That's the same on the iPad Air M1, and won't take long — and that includes using the TouchID sensor built into the sleep/wake button.

iPad Air M1 applications

(Image credit: Lloyd Coombes)

iPad Air M1: Design and specs

At first glance, it'd be fair to say that the iPad Air looks a lot like the more expensive iPad Pro. Its display is a little smaller, but much of the design language is uniform between the two — there's a volume rocker and a spot for the Apple Pencil to attach and charge on one side, and a wake/sleep button on the top (the iPad Air's version includes a TouchID button, though).

The bezels are similarly thin, with rounded corners on the outer edges and the display itself. There's a 12MP front-facing camera, while the rear camera is a single 12MP snapper.

At the bottom, there's a USB-C port for charging, with the option to connect accessories, too, and a pair of speaker grilles. The iPad Air comes in Space Gray, Starlight (off-white), Pink, Purple, and Blue colorways.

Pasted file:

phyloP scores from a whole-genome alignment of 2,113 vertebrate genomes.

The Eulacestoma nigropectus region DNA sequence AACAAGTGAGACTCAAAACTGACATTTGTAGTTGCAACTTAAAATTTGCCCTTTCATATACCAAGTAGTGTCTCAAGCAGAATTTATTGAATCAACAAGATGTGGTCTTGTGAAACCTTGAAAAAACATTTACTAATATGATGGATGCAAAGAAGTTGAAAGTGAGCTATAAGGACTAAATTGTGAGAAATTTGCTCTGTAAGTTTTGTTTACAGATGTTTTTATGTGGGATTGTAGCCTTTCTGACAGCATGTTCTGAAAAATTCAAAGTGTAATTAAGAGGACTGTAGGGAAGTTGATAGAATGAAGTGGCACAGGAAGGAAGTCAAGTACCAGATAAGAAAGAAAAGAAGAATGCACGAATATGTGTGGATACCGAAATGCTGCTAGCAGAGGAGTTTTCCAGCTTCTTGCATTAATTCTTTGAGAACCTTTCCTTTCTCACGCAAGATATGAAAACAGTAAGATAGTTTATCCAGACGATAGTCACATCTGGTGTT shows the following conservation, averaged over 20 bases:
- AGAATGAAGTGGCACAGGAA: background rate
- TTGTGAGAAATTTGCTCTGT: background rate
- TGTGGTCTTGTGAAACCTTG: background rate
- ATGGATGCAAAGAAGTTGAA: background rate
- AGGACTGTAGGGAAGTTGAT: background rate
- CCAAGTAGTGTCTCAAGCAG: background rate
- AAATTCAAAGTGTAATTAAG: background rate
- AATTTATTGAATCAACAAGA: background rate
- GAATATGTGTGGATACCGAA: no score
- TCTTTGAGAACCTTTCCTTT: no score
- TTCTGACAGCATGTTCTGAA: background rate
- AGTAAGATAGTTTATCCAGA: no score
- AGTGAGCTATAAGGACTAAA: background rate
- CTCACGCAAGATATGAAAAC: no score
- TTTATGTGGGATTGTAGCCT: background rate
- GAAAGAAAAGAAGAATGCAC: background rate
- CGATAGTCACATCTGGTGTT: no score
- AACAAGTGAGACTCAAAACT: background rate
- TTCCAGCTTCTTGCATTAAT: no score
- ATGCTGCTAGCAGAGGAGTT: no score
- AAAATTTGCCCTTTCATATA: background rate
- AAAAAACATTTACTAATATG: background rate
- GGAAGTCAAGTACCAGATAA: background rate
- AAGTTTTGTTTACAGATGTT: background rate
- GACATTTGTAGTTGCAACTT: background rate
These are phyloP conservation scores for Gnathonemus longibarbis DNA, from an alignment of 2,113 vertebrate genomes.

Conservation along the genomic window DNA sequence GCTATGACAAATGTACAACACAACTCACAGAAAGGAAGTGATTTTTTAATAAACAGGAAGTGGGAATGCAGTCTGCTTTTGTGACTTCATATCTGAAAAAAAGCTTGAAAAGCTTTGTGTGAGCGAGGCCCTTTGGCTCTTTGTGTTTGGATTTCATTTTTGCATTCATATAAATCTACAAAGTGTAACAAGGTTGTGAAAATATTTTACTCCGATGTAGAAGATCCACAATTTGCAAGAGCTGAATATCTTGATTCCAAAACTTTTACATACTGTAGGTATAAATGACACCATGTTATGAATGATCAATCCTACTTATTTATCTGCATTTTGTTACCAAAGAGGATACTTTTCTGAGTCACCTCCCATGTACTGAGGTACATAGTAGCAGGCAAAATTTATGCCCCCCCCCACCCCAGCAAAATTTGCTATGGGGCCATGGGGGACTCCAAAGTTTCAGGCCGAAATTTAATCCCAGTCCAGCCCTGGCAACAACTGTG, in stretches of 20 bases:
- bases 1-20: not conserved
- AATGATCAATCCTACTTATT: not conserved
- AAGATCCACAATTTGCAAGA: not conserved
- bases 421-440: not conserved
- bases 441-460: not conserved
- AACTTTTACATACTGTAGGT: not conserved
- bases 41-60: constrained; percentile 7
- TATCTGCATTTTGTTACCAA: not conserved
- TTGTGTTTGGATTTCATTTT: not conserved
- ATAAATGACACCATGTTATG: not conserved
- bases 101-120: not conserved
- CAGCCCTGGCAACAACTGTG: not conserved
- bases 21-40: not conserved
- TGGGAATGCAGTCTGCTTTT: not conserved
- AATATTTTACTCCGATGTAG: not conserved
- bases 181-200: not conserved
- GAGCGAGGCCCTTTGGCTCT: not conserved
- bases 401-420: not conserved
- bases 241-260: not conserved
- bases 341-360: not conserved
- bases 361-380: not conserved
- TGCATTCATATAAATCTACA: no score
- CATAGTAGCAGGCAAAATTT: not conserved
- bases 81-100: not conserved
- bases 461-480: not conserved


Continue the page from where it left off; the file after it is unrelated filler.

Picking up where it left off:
iPad Air M1 back

(Image credit: Lloyd Coombes)

iPad Air M1: Features and Performance

The big addition to the iPad Air this time around is the M1 chip, so it's fair to focus on that here. It's a powerful chip that incorporates a CPU, GPU, and plenty more into the same piece of silicon. That means moving data is faster, but it's also more efficient than spreading it between components.

The result? The iPad Air with M1 still hits that sweet spot of 10 hours of battery life, but it's also got an incredible amount of power under the hood. It can power through your workday, whether you're using Google Docs, a calendar, emails and a task manager, but it also has plenty of power left for gaming at the end of the day. It breezes through games like Genshin Impact and Civilization VI.

It's running iPadOS 15 out of the box, but unlike the cheaper and smaller iPad and iPad Mini respectively, it'll get all of the iPadOS 16 features. That means you can connect it to an external display, enable Stage Manager, and get a more desktop-like experience.

For the full experience, though, you may be tempted to invest in a Magic Keyboard accessory. The keyboard itself is great, but there's an argument that it's overpriced and makes the iPad Air around the same price as a MacBook Air with M1. Apple Pencil (Second Generation) is also supported.

(Image credit: Lloyd Coombes)

iPad Air M1: Price